Sticking Our Head In The Lion’s Mouth
- by Warren Brewer
The proposed Trans-Pacific Partnership (TPP) free trade agreement, for which negotiations have started between officials, is, according to Kim Beazley (1), the Australian Ambassador to the US, an extension of the P4 (2) agreement between New Zealand, Brunei, Singapore and Chile. The US and Australia are among those wishing to join at present ( Peru and Vietnam are the others; Colombia has also expressed an interest in doing so in future). The Obama Administration will, according to the recently released 2010 trade agenda “participate in the first two negotiating sessions of the TPP in the first half of 2010, even as the consultative process progresses” (3), notwithstanding the expectation that the US will not have a formal negotiating position until mid-year. (4) Peru, Vietnam and Brunei will also be present at the initial meetings.
Speaking at a hearing of the International Trade Commission (an "independent", quasi-judicial federal agency that provides trade policy and advice to both the legislative and executive branches of the US government (5) Beazley noted that all issues were on the table and that progress made within the Asia Pacific Economic Cooperation (APEC) on trade facilitation would assist the negotiations. "Indeed, our cooperation in APEC addressing the obstacles concerning the business community, such as behind the border regulatory barriers and other business facilitation issues, are going to serve us very well as we move into advanced issues such as the TPP," Beazley told the hearing. Roy Ferguson the New Zealand Ambassador to the US, told the hearing that the TPP talks should aim for "new benchmarks for quality and ambition”.
And ambition is clearly on the agenda for ECAT (the Emergency Committee for American Trade, an organisation of Chief Executive Officers of “leading US business enterprises” who claim sales in excess of $US1.5 trillion per annum (6). Its’ Chairman, Calman Cohan, spelt out the agenda in all too clear terms – big business wants a “...comprehensive, high standard and commercially meaningful trade agreement” that will, among other things:
All straightforward and predictable enough, parroting by in large, the wish list chronicled in the 2009 National Trade Estimate Report on Foreign Trade Barriers an inventory of the “most important foreign barriers affecting US” issued by the US Government (8). And that list is extensive; remove b io-security controls, voluntary local content in the media, foreign investment control, the genetic modification (GM) moratorium, Medsafe and Pharmac, on and on ad nauseum. (9) Since this was written the 2010 USNational Trade Estimate Report on Foreign Trade Barriers has been published. The section concerning New Zealand can be accessed online at http://www.ustr.gov/about-us/press-office/reports-and-publications/2010. Ed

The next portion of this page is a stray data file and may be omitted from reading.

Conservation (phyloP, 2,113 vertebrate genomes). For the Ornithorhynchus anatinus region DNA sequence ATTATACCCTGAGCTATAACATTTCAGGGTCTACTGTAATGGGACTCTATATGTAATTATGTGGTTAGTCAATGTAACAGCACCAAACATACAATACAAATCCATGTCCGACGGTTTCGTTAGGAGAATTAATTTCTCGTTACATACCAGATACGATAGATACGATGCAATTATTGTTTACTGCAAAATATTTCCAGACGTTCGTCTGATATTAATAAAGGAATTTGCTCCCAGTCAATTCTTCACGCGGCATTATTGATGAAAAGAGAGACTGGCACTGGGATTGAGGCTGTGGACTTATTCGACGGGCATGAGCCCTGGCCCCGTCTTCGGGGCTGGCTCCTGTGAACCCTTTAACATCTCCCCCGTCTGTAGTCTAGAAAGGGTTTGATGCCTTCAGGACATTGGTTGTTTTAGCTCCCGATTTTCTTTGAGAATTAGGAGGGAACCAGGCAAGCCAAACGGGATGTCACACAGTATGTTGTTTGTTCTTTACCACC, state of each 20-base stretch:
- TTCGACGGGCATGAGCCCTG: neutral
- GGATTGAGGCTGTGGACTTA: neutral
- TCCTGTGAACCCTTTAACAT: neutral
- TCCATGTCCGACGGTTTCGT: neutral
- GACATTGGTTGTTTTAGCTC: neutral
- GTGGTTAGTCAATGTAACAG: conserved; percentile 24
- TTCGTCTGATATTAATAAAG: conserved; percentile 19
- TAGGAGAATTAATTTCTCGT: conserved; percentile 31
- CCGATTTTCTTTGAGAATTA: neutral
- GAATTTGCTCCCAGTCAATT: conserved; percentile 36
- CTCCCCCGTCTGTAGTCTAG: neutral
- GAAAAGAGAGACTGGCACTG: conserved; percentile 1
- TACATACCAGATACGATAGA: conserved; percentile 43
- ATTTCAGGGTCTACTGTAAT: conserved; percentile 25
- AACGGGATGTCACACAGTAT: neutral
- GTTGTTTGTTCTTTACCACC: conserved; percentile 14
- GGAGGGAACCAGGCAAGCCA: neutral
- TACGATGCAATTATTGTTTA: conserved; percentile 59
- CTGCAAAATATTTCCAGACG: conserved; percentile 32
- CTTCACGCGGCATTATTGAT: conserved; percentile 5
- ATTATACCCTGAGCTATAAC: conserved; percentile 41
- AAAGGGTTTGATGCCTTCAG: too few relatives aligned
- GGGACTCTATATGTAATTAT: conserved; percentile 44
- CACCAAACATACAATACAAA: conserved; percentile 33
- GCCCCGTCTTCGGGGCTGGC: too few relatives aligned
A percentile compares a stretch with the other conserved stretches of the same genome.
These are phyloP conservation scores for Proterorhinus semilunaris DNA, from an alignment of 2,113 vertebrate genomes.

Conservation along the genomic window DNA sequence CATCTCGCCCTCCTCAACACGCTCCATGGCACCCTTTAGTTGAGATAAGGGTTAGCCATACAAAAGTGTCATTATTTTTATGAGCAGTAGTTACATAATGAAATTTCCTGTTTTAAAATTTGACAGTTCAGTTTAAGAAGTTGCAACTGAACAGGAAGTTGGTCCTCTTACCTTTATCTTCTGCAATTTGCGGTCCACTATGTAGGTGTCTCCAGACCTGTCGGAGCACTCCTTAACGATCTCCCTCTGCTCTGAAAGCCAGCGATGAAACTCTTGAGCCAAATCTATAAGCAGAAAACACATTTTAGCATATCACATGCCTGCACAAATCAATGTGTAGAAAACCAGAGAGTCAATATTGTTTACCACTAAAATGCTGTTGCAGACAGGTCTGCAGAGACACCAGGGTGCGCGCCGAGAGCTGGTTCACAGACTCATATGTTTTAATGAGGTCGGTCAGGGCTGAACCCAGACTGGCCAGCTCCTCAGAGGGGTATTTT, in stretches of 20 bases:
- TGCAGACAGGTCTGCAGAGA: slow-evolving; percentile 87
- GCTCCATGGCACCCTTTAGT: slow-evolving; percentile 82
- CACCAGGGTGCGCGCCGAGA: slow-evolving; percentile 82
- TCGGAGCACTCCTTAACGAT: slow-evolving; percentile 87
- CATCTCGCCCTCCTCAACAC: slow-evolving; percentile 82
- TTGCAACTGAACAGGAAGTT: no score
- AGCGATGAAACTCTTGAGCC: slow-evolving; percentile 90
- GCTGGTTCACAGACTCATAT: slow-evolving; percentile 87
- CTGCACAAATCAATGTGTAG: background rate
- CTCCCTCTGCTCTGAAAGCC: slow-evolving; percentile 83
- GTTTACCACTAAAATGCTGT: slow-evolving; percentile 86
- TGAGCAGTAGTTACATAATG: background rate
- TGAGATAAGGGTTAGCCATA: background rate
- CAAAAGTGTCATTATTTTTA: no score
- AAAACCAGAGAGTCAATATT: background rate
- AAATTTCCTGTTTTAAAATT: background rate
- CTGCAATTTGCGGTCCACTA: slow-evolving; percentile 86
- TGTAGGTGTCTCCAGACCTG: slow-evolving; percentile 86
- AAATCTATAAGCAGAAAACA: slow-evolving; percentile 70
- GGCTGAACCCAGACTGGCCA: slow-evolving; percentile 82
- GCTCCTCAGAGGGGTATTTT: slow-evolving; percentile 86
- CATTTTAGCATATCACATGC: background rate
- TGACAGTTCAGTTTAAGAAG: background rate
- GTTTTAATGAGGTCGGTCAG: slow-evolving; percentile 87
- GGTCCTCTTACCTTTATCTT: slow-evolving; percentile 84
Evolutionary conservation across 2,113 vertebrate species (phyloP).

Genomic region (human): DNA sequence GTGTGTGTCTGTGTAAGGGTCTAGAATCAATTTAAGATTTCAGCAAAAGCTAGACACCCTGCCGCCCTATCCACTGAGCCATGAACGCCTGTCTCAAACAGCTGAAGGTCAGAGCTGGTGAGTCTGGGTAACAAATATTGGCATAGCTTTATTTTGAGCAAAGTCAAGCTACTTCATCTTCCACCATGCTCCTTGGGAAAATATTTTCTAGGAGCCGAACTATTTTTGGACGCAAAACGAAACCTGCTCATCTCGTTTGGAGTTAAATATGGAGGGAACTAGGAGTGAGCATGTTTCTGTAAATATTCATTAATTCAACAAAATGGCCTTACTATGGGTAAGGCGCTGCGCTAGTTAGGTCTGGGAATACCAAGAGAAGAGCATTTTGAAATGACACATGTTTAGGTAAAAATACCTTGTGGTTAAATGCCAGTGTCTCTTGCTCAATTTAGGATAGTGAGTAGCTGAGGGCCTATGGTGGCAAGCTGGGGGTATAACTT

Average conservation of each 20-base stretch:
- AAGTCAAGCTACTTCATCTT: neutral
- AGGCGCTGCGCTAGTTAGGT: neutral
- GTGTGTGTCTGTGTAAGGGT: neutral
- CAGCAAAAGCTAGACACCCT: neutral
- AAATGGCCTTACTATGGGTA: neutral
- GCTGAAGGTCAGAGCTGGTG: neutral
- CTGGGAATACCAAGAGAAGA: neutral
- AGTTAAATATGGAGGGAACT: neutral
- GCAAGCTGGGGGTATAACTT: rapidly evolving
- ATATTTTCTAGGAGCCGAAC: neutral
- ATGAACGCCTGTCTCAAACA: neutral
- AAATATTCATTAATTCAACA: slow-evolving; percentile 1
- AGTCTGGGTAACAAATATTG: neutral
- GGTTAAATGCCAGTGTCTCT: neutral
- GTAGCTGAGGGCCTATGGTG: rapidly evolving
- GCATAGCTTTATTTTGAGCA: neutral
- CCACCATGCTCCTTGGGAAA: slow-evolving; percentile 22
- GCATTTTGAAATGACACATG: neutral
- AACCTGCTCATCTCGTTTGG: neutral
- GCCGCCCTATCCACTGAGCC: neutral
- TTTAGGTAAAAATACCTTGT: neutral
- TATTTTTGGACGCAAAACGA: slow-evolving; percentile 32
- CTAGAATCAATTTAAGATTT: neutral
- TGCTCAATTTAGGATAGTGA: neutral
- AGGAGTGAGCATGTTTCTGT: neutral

That US Big Business seeks unfettered access to our economy, resources and, to the extent that they exist, the rolling back of statutory limitations surprises no one. But what should surprise us is Prime Minister Key’s capitulation before talks even start. "You can't rule out Pharmac...” Happy Jack concedes – noting that concessions will be made, he “would be surprised in the final analysis if we were to walk away with a potential Free Trade Agreement of such high quality with the United States of America because we weren't prepared to give a bit on the odd area". (10) We’ve already given an odd bit away of course; 70 Special Air Service (SAS) troopers in Afghanistan for starters, in a move that, as Murray Horton has noted, is reminiscent of Keith Holyoake’s “guns for butter” strategy in the Vietnam War era. (11) Kiwi lives on the line in the interests of “business” and much more besides if the North American Free Trade Agreement (NAFTA) is any indication of the agenda.
NAFTA Sets Ominous Example
NAFTA was heralded at its launch, January 1, 1995, as the vehicle that “would create hundreds of thousands of new high wage US jobs, raise living standards in the US, Mexico and Canada, improve environmental conditions and transform Mexico from a poor developing country into a booming new market for US exports”. (12) Fifteen years later and the results are in, no hyperbole, no predictions, no speculation, just the facts on the ground and they don’t make pretty reading. “NAFTA requires” according to Public Citizen (13): “...limits on the safety and inspection of meat sold in our grocery stores; new patent rules that raised medicine prices; constraints on your local government’s ability to zone against sprawl or toxic industries; and elimination of preferences for spending your tax dollars on US-made products or locally grown food. In fact, calling NAFTA a ‘trade’ agreement is misleading. NAFTA is really an investment agreement. Its core provisions grant foreign investors a remarkable set of new rights and privileges that promote relocation abroad of factories and jobs and the privatisation and deregulation of essential services, such as water, energy and health care”.
“New benchmarks for quality and ambition” indeed. The rationale for dismantling Environment Canterbury (ECan), an elected regional council, and shunting its responsibilities for water in Canterbury into the hands of unelected political appointees becomes clearer by the minute. To grumble about the inevitability of the TPP and its effects is not enough however – a campaign of widespread opposition to the ideological claptrap of the free traders and their self interest, at least on the scale of our opposition to the formerly proposed Multilateral Agreement on Investment (MAI, which was defeated by a 1990s’ global campaign) is the order of the day – our future and that of our kids depends on it.
Says TPP Talks Should Start With 'Everything On The Table'”
- Inside US Trade, March 02 http://www.insidetrade.com/
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